Russian strikes kill 45 Syrian rebels: monitor

Smoke rises in the background as Syrian Democratic Forces fighters stand near rubble of a destroyed building, north of Raqqa, Syria, November 7, 2016. (Reuters)
Updated 24 September 2017
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Russian strikes kill 45 Syrian rebels: monitor

BEIRUT: Russian air strikes have killed 45 members of a rebel group in the northwestern Syrian province of Idlib, the Syrian Observatory for Human Rights monitor said Sunday.
It was unclear why the strikes, which took place Saturday, targeted members of the Faylaq Al-Sham rebel group, which has taken part in peace talks supervised by Moscow in the Kazakh capital Astana.
The strikes hit the group in the province of Idlib, which is part of a so-called “de-confliction” zone agreed in a deal between Syrian regime allies Russia and Iran, and rebel backer Turkey.
The Observatory initially reported a lower toll, but said the figure had risen as bodies were recovered after the strike on one of the rebel group’s headquarters on the outskirts of the village of Tal Mardikh.
Faylaq Al-Sham is an Islamist rebel group considered close to the Muslim Brotherhood movement.
It has fought against the former Al-Qaeda affiliate that now effectively controls nearly all of Idlib after chasing its former rebel allies from their positions in fighting this summer.
A spokesman for Faylaq Al-Sham confirmed the group’s headquarters had been targeted, despite their participation in the last round of talks in Astana.
“Our participation in Astana does not in any way mean that Russia is a friendly or neutral country,” Idriss Al-Raed told AFP.
“The Russian bombing is not surprising, since its policy since its intervention in Syria is based on criminality and killing,” he added.
Russia began an intervention in Syria in support of ally President Bashar Assad in 2015, and has helped the regime win back large parts of the country.
Moscow also helped broker a deal for four truce zones, one of which includes Idlib province, in an agreement with Iran and Turkey inked in May.
The deal excludes jihadists, but is intended to otherwise halt fighting in the agreed areas.
The three other zones are around the capital Damascus, in southern Syria and in the center of the country.
More than 330,000 people have been killed in Syria since the conflict began in March 2011 with anti-government protests.


Syrian army drops barrel bombs in southwest — rights monitor

Updated 5 min 37 sec ago
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Syrian army drops barrel bombs in southwest — rights monitor

  • President Bashar Assad has sworn to recapture the area bordering Jordan and the Israeli-occupied Golan Heights and the army began ramping up an assault there this week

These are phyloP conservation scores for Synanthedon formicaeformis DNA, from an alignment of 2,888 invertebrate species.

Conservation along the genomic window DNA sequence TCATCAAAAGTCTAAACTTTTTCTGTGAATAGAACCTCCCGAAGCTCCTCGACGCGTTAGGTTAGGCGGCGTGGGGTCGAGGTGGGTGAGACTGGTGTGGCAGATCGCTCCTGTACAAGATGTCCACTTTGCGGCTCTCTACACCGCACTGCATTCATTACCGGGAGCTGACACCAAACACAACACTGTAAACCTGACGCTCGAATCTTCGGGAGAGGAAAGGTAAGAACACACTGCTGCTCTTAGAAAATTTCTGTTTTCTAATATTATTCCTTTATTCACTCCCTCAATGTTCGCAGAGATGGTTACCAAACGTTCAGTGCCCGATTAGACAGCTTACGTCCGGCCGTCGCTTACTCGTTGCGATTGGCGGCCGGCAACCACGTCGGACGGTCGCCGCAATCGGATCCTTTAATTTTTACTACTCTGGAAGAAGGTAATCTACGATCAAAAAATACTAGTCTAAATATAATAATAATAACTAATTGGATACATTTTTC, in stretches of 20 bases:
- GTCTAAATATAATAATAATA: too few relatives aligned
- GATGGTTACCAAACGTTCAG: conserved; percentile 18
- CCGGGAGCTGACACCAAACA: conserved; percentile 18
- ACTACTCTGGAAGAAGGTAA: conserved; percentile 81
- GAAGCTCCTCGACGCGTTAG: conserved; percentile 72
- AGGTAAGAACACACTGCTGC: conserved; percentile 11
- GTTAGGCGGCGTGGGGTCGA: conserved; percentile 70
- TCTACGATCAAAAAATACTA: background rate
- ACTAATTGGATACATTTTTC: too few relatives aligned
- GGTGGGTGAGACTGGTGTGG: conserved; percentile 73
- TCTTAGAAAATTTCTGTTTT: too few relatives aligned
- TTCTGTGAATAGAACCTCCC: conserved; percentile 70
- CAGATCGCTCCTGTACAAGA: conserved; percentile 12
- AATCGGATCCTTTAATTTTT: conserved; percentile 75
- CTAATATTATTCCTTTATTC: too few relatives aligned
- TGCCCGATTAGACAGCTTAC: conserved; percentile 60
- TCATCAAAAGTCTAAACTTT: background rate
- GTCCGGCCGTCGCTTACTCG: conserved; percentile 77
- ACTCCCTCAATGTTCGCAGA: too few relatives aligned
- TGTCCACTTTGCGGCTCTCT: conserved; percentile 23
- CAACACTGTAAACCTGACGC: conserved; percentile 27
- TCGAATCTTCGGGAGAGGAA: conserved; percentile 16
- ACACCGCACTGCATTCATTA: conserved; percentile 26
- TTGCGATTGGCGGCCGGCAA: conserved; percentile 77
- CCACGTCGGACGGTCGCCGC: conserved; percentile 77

• The Syrian government has denied using barrel bombs, containers filled with explosive material that are dropped from helicopters and which cannot be accurately aimed

BEIRUT: A war monitor reported Syrian military helicopters dropped barrel bombs on rebel-held areas of the southwest on Friday for the first time in a year, escalating an assault that has so far included artillery but only limited use of air power.

The Syrian Observatory for Human Rights, a Britain-based war monitor, said Syrian government helicopters had dropped more than 12 barrel bombs on rebel-held territory northeast of Daraa, causing damage but no deaths.

President Bashar Assad has sworn to recapture the area bordering Jordan and the Israeli-occupied Golan Heights and the army began ramping up an assault there this week.

The attack has been concentrated on the towns of Al-Harak and Busra Al-Harir, which would bisect a finger of rebel ground jutting northwards into land held by the Syrian government.

A big offensive risks a wider escalation, as the United States has warned Damascus it will respond to breaches of a “de-escalation” brokered by Washington and Assad’s Russian allies last year to contain the war in the southwest.

The region is also of strategic concern to Israel, which has struck Iran-backed militia allied to the army.

Those militia, including Lebanon’s Hezbollah, have played an important role in Assad’s seven-year war against the rebels, including since Russia entered the conflict in 2015.

The Russian ambassador to Lebanon was quoted on Friday in the pro-Hezbollah newspaper Al-Akhbar as saying the Syrian military was recovering the southwest with help from Moscow.

“We say that the Syrian army now, with support from Russian forces, is recovering its land in the south and restoring the authority of the Syrian state,” it quoted him as saying in an interview.

“Israel has no justification to carry out any action that obstructs the fight against terrorism,” he added.

The Syrian government has denied using barrel bombs, containers filled with explosive material that are dropped from helicopters and which cannot be accurately aimed. However, United Nations investigators have extensively documented its use of them during the conflict.